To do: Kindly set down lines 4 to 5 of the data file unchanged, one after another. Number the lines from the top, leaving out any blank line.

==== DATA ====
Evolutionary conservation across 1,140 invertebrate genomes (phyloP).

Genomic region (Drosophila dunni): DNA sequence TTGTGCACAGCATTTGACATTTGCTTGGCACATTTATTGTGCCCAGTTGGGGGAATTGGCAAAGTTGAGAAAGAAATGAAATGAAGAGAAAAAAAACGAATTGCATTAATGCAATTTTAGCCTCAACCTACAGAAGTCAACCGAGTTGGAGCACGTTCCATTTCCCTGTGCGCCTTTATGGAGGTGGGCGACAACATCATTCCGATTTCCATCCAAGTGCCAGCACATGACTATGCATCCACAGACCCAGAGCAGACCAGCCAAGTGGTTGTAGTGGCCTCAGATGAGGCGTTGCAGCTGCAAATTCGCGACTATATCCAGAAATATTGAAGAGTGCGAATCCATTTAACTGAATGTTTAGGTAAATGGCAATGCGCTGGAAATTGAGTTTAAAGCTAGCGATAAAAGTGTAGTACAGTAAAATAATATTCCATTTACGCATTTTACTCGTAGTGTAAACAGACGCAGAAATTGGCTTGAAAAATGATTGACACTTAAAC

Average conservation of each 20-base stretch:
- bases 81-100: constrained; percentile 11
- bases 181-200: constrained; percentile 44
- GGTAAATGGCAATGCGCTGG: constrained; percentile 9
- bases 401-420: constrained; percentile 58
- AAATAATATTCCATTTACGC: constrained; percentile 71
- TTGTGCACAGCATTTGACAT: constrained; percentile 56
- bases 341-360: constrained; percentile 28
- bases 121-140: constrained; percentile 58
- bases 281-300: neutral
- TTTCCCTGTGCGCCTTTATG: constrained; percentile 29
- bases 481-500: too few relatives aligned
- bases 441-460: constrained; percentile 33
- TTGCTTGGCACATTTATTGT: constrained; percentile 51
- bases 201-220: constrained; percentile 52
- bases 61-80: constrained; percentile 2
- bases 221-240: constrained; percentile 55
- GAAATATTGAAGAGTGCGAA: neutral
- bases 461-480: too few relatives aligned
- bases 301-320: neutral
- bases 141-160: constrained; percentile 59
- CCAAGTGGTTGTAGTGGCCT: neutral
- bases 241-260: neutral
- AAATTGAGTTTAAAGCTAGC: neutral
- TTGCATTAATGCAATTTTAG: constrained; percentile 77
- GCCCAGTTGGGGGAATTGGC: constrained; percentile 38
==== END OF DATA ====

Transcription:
- bases 81-100: constrained; percentile 11
- bases 181-200: constrained; percentile 44